WWP Island Blog

Old Baldy

September 29, 2015

Old Baldy is the lighthouse of Bald Head Island and although the operation deactivated in 1958, the lighthouse is the oldest standing in North Carolina. The original lighthouse of Bald Head Island suffered severe threat of erosion, and therefore was deconstructed in 1813 and thus prompting the construction of Old Baldy. When first built in 1817, the lighthouse helped ships traveling along the Cape Fear River which was nicknamed the “Graveyard of the Atlantic” due to the extreme number of shipwrecks along the coast.

The Lighthouse was built 110 feet high (34m) with an octagonal shape narrowing towards the top. Made out of brick, the width of the walls at the bottom of the lighthouse is 5ft and then tapers to 2.5ft wide at the top, housing the ability to withstand the elements. The unique pattern of the lighthouse is due to different types of mottled stucco plaster covering the brick construction. In 1817, Old Baldy was a completely white color, but after the discontinuation of the lighthouse, stucco chunks started to fall off the outside of the building, and they were fixed using a different color stucco. Therefore, the different types of stucco covering the brick construction give old baldy the captivatingly unique color it has today.

Old Baldy only provided warning to ships coming the west side of the island and another tower, Cape Fear Light, was located on the southeast side of the island providing warning of The Frying Pan Shoals. Due to the building of the Oak Island Lighthouse in 1958, both lighthouses located on Bald Head Island were deactivated in 1958 in order to help confusion; the Cape Fear Light was demolished and Old Baldy was left to the elements.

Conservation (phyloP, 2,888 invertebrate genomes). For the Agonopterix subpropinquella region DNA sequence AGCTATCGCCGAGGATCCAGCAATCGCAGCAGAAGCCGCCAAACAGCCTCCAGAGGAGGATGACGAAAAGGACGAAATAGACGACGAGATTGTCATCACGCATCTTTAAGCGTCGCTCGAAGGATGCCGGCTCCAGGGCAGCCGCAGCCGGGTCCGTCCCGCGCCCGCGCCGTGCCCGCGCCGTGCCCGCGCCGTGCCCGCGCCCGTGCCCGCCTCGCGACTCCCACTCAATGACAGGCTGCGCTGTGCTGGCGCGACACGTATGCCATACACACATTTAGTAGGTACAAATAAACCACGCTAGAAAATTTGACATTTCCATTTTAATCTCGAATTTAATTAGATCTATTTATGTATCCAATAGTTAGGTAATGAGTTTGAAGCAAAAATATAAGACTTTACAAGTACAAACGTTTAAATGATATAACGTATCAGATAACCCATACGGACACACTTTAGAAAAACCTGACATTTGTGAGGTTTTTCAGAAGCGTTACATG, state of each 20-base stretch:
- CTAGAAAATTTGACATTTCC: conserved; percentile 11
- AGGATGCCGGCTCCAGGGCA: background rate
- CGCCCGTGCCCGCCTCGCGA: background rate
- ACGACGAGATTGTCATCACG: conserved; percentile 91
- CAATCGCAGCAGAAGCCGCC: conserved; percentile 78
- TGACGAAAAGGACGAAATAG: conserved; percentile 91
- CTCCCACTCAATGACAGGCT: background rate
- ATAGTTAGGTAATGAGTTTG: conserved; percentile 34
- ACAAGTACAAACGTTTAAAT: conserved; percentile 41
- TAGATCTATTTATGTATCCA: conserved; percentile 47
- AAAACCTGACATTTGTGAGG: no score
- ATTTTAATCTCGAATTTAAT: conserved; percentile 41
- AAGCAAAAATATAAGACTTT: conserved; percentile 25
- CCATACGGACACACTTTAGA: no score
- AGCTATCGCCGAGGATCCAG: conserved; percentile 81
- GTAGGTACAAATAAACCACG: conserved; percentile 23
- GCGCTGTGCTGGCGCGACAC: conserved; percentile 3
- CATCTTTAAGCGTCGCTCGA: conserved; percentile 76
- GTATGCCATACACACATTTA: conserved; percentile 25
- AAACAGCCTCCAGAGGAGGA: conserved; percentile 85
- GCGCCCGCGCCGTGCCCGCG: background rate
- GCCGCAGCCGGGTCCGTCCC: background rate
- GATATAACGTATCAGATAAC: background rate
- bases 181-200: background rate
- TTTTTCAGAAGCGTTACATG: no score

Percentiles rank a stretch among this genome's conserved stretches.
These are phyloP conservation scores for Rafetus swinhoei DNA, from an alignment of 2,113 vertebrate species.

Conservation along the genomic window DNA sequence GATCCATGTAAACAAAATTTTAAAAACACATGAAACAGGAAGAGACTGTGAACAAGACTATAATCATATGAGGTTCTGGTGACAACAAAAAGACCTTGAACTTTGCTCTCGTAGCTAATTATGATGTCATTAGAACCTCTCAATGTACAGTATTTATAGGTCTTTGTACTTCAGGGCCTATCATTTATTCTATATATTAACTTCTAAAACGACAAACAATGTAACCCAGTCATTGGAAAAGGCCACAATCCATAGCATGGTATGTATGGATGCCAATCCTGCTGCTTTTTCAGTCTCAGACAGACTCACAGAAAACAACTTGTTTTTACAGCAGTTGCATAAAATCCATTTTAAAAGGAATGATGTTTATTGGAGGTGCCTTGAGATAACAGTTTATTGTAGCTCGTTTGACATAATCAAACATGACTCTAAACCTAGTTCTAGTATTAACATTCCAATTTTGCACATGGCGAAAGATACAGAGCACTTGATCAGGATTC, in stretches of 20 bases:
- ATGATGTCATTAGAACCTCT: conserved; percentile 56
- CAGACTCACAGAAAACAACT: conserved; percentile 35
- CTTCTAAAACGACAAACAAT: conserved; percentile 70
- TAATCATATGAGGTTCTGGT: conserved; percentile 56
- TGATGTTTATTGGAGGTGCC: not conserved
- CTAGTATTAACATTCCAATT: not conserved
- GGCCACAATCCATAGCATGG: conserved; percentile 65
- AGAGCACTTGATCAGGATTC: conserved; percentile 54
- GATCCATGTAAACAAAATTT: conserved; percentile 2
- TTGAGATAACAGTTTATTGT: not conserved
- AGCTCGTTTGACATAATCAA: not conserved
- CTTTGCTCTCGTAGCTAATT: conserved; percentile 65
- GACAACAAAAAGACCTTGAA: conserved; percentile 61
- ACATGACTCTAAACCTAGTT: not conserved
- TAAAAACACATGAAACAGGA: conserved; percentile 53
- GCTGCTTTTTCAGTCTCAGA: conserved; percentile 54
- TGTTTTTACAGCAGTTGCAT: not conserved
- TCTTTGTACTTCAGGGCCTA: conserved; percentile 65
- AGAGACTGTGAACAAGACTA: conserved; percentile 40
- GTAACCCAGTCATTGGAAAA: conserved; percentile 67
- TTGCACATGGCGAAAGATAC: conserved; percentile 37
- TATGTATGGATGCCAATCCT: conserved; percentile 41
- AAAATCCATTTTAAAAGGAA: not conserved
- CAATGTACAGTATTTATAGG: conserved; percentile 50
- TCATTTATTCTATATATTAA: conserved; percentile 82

Then in 1975 Old Baldy was added to the National Register of Historic Places and received money for the restoration of the lighthouse. Since then, Old Baldy has been open to the public and has the ability to climb to the top using the spiraling stairs where you may experience an astounding view of the Island. Paired next to Old Baldy is the Oil House, which held the oil and tools needed for repairs while it was in operation, and for a short time during WWII it was used as a radio station for the USCG.

A Smith Island (name prior to Bald Head Island) Museum has been built next to Old Baldy containing a recreation of a light keeper’s house circa the 1850’s containing artifacts of the lighthouse and its light keepers. Admission to the Museum and Lighthouse are available in the museum for Adults ($6), Children ($3), and Infants (free). For more information or to donate to Old Baldy, please visit Oldbaldy.org.


Bald Head Light

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